Garden blogging, Garden Visits, Saga Holiday

Summer Gardens of Dorset – Day Three

A coach tour of six gardens in three days is just enough, I feel all gardens-out now. It has been a really wonderful holiday, meeting interesting people, eating lots of cake, drinking copious cups of tea and coffee as well as a lot of laughs playing impomtu very silly games in the evening.  The last two gardens of the  Saga Summer Gardens of Dorset tour were Compton Acres and Cranborne.

  • Compton Acres, Poole, Dorset

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Built into the side of the Poole cliffside, Compton Acres  has five area, an Italianate Garden  consisting of a Roman Courtyard, a Grotto and a Grand Italian Garden pictured above.  Here you will find the traditional topiary, statues and pond, all giving the balance and symmetry required to create a peaceful and calm atmosphere.  Water is also hugely important in the garden design creating a relaxing mood.   I wasn’t sure about the bright red begonias, I find them too bold and certainly not conjusive to a calm feeling.  However, the experts know best, although I do wonder if the original Italian gardens had bright flowers, and if so maybe they used pelargoniums rather than begonias?

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The Japanese Garden has lots lush greenery and water. It seemed that wood painted red was a recurring theme of this garden tour, found on the Monet style bridges in Abbotsbury and Bennett’s Water Gardens (Summer Gardens of Dorset – Day Two) and today at The Japanese Tea House.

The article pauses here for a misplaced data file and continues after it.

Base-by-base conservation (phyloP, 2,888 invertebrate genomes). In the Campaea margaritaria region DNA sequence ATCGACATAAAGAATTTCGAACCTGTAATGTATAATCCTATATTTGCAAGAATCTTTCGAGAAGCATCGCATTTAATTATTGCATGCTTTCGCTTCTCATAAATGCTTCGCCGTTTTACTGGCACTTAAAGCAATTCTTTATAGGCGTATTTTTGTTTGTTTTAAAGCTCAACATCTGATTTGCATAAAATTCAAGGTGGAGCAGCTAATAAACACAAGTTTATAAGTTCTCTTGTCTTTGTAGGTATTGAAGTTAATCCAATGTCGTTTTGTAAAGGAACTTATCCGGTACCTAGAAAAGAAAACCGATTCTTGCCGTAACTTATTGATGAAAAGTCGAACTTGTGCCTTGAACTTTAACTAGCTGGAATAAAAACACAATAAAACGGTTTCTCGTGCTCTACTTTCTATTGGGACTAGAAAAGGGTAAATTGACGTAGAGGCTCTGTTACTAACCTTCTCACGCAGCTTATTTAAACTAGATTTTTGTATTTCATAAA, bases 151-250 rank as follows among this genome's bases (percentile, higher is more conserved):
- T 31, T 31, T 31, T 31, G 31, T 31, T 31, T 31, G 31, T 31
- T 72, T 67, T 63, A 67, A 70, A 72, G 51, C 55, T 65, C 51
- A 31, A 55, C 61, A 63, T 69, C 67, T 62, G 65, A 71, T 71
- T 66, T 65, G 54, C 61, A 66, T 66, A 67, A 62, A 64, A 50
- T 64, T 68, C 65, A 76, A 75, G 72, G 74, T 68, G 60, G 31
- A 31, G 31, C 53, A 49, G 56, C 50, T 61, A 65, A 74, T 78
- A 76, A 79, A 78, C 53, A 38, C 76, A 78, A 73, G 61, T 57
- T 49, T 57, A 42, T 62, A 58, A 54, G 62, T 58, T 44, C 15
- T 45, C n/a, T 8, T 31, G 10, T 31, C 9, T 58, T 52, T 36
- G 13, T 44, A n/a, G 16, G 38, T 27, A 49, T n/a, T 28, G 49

Apart from the Italian Garden, if you are not expecting lots of colour and flowers and are happy with woodland areas, waterfalls and a sub-tropical style garden then Compton Acres is just for you.  Personally, I was getting weary of all the green and longed to see flowers other than rhododendrons and azaleas.    I was therefore looking forward to our last garden, Cranborne Manor Garden.

  • Cranborne Manor Garden, Cranborne, Dorset

Although usually only open to the public on a Wednesday, we were granted the privilege of being able to visit when closed.

Cranborne Manor Garden surrounds the old Manor House (not open to the public) and has a number of different areas managed by two gardeners.

The kitchen garden, as expected, had a cutting flower patch with a fabulous border of roses underplanted with dianthus, making for a wispy effect.

The garden is not regimentated, all the planting was soft and gentle, giving a natural effect – just my type of garden.   Walking around you will come across a Sundial Garden, North Garden, Cottage Garden as well as several others.  As with touring holidays you are quite time restricted : “…you need to be back in the coach by xx o’clock..” so sadly the chance to have a good old amble and see everything is lost.

A couple of us tried a plant finder app PlantSnap.  Once I got the hang of the correct way to snap and upload a photo it worked fairly well. An internet connection is important and a lot of the gardens didn’t have any reception which was a bit frustrating.  The above were correctly identified as Philadelphus, Sweet Pea and Penstemon. I had hoped it would tell me the varieties but it wasn’t always that sophisticated, although it did correctly identify a salvia as ‘Amistad’.   With an iPhone and a good clear photo it is a very useful app and fun to use.

  • Saga Special Interests Holidays

I really enjoyed this tour and going on my own wasn’t a problem at all, everyone was so friendly, but then we did all had a common love of the garden.  The age group was mixed from about late 60 to late 80 and it didn’t matter at all, the more able helped the less able and everyone joined in.  Our Saga Rep, Sue, was a bundle of fun from beginning to end, hurding us up and skilfully dealing with any issues.  We had a most enthusiastic and knowledgeable host, a horticulturalist of 35+ year experience, who walked and talked us around the gardens.  I will certainly go on another one – maybe Gardens of North Wales next year.

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